Wrap your arms around a piping hot bowl of a savory, creamy, smoky vegan split pea soup and indulge in a healthy (and tastier) version of a classic.
Dear split pea soup, how has it been this long? And now that I’ve dipped my spoon in the bowl, my only regret is our time apart.
There is no excuse for not making a lot more batches of one of my top 10 soups. The ingredients are simple enough: onions, celery, carrots, garlic, rosemary, bay leaves, and of course, split peas. The prep is super easy. You don’t even need to dice everything perfectly because you can puree the soup for the ultimate in creaminess. Once you sauté the veggies for a few minutes, everything goes on the back burner for a slow simmer for a few hours. That’s the kind of 'inactive' cooking I love.
And the smell? Pure comfort. The sweet aroma of the sweet peas along with the vegetables and rosemary fills the house with anticipation.
Are split peas healthy?
As a general rule, we can depend that all dried legumes are sound nutritional choices. They are one of the foundations of a plant-based diet. And if you, like us, eat for nutrition, no doubt you've eaten a legume or two in your time (or just today).
Separating the legume herd for a moment, let’s talk split peas. They are so often overlooked among the lentils and chickpeas, but they shouldn’t be. Like their contemporaries, split peas have powerful nutritional benefits. They are high in protein, fiber, and vitamins. That means you’ll leave the table satisfied with ‘groceries’ to keep you going. They are low in fat, so you get a lot of nutritional bang for your calorie bucks.
Do split peas need to be soaked?
Here’s the skinny on split peas. They don’t necessarily need to be soaked. Unlike beans, which benefit your digestion when they are soaked (see my notes on cooking black beans for more info), split peas don’t have that effect. This leaves you with the only reason to soak them at all – reduced cooking time.
Unsoaked split peas will take 1 ½ to 2 hours (closer to 2) to cook to the point of starting to break down. That’s how we like it for our soup. If you soak split peas for at least 6 hours or overnight, you can reduce the cooking time by about half.
I’ll leave the decision to soak or not-to-soak up to you. However, be sure to rinse the split peas before adding them to the pot. This is best practice for any legume and a step not to be overlooked. Rinsing gets rid of dust or bits of debris and reminds you to take a quick look to ensure there aren’t any actors in the mix. Anything that looks discolored, extra hard, or just generally ‘weird’ should go into the trash, not the soup pot.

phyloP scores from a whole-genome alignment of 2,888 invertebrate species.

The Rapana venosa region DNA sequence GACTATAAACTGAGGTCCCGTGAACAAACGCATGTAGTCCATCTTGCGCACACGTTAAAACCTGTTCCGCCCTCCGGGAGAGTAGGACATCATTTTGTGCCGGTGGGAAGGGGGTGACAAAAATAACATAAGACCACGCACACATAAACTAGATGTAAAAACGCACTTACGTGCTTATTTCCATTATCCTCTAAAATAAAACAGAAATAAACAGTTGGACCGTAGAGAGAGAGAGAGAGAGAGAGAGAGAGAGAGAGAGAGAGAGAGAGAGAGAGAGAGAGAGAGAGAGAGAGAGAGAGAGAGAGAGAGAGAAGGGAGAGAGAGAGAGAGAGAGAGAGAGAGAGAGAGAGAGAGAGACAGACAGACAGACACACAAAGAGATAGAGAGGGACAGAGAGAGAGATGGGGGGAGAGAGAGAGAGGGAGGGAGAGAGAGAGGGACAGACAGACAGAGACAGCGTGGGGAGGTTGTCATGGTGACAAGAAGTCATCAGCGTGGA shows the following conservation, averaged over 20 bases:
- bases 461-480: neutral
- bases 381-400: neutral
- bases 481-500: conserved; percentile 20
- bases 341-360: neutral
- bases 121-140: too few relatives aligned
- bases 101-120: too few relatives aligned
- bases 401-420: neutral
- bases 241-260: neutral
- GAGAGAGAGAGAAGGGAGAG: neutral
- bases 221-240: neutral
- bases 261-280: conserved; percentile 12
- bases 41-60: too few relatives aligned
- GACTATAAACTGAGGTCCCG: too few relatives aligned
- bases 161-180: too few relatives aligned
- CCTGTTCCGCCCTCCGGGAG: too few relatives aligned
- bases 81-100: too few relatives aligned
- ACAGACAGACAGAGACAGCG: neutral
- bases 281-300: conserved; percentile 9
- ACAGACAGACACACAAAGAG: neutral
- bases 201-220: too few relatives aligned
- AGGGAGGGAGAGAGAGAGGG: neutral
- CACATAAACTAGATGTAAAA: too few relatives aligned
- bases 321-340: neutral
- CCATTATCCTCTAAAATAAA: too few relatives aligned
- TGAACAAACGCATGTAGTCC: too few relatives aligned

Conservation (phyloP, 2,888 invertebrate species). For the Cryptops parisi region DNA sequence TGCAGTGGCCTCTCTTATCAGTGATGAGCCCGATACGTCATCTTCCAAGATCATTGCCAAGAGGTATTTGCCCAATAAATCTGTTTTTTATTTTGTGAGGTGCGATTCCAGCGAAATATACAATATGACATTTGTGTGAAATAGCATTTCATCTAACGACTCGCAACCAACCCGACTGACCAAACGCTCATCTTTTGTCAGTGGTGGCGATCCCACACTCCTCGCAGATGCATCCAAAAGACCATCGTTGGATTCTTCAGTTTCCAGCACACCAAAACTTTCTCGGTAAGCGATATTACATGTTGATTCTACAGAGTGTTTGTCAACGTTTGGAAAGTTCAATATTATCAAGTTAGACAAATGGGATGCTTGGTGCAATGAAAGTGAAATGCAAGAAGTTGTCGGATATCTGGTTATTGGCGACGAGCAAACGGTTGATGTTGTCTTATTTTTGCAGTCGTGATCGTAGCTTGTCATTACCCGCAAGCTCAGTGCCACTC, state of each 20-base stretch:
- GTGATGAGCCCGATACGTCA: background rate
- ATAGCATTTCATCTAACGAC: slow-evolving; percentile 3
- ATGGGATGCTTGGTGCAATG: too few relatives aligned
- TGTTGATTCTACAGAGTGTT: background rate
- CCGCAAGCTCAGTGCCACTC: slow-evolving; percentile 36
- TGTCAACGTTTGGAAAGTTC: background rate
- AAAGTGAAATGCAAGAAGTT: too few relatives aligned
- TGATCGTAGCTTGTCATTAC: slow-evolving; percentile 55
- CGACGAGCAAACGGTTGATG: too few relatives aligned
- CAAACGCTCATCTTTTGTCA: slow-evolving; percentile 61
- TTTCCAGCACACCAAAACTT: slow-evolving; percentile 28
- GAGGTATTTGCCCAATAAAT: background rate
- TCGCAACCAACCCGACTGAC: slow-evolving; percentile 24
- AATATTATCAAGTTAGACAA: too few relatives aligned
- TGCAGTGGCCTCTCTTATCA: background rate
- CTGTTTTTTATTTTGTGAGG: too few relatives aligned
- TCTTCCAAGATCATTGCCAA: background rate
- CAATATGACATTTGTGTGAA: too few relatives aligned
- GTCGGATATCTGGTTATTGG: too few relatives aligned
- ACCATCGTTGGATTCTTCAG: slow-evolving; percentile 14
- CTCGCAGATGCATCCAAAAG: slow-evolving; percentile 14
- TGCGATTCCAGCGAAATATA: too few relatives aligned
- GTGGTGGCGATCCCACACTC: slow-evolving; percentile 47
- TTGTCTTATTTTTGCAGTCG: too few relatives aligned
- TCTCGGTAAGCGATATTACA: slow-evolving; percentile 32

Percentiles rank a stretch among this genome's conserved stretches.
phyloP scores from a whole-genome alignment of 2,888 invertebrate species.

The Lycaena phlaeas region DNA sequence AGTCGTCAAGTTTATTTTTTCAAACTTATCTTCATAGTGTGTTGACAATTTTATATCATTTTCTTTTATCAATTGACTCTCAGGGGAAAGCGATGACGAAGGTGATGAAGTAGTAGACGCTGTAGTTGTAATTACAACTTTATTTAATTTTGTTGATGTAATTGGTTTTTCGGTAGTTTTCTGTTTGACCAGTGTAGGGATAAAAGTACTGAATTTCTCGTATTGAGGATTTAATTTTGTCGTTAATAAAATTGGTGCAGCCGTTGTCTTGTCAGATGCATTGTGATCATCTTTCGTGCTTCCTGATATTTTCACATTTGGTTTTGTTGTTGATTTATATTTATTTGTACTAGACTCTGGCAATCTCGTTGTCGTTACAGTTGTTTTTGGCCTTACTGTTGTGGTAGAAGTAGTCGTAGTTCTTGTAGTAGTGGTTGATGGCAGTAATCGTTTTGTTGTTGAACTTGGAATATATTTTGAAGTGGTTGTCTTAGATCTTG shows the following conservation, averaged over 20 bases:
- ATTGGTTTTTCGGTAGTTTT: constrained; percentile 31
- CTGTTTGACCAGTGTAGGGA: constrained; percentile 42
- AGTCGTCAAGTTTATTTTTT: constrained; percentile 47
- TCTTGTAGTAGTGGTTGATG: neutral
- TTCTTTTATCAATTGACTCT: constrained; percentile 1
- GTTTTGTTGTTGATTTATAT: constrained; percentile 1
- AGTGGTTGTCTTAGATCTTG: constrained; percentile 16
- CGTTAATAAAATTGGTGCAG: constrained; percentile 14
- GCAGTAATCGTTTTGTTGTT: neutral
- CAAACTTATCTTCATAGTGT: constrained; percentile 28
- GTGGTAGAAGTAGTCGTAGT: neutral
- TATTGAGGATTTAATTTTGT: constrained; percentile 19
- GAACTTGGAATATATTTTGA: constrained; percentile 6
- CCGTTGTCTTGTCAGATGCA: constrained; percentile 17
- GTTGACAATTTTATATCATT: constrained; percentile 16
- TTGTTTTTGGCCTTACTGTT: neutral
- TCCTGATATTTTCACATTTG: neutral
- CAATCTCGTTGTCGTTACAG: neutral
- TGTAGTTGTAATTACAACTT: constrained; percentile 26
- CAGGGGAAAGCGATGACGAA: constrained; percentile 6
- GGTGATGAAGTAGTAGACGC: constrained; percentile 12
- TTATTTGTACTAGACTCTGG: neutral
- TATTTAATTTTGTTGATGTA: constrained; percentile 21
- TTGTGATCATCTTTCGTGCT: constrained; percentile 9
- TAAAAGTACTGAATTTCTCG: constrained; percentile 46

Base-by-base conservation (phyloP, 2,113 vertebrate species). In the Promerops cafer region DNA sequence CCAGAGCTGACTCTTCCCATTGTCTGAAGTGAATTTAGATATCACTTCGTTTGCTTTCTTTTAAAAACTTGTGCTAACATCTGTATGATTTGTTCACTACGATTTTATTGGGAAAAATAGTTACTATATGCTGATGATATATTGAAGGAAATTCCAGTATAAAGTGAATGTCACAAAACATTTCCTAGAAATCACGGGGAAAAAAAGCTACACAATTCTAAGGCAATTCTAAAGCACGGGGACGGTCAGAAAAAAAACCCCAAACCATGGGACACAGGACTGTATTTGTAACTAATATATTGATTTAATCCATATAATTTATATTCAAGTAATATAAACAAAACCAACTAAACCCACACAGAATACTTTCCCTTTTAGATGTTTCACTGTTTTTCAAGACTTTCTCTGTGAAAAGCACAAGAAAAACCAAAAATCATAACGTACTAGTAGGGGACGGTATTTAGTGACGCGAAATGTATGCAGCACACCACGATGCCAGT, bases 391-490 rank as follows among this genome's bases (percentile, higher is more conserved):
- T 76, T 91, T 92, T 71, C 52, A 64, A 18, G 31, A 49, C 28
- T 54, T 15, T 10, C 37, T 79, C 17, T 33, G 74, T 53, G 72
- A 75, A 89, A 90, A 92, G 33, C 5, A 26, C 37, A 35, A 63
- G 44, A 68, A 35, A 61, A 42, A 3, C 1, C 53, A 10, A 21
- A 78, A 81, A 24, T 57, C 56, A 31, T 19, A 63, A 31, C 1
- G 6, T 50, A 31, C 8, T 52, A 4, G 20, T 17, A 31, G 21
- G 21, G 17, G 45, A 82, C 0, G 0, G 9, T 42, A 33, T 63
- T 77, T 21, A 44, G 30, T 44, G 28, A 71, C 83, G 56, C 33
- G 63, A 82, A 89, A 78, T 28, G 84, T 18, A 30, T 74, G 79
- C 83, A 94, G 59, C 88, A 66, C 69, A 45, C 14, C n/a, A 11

Once you get the veggies prepped and the peas picked, this soup is a breeze to make. You’ll need about 10 minutes to get it simmering. Let’s get on with it because now, I've got soup on my mind. I'm ready to transform good memories into the present tense.
There is no hard and fast protocol for pureeing the soup. If you like it smooth and creamy, blend away. Someplace in the middle? Try scooping out half or a third of the soup and blend it smooth. Add it back to the pot. Like it chunky? Don’t bother to blend at all. If you go that latter route, be sure that you dice the onions, carrots, and celery small.
I used to make this soup with added plant-based bacon; however, to keep it basic, you can start by adding ½ - 1 teaspoon of liquid smoke. Of course, if you want it super smoky, with a bit of interesting texture, bacon bits are a tasty addition.
After adding the liquid smoke, I decided to garnish this soup with a bit of chopped parsley and then, wait for it – I went for bacon. Not the tofu this time (although you can't go wrong with plant-based bacon). I enlisted that easy coconut bacon I use for my favorite vegan Caesar salad. It was so, so good. You can make this in minutes at any point while the soup. The only trick is maintaining the necessary willpower to not snack on it before the soup is done. Yes, I made extra in anticipation of my total failure to resist.
If you aren’t into smoky stuff, you can also add a pinch of crushed chili peppers or a few turns of black pepper. Primo! If you have fresh rosemary or thyme on hand, this is also a great place to use it up.
I don’t know how it happens, something so satisfying, so simple, and so utterly delicious. How do I not think about split peas? Another of life’s enduring mysteries. Perhaps the answer lies in pushing the bag of dry peas to the front or more being more intentional about returning to those plant-based soup recipes we so love. I’m determined to make this more often because the embrace of soup like this is one that lasts long after the bowl is empty. Peace.Print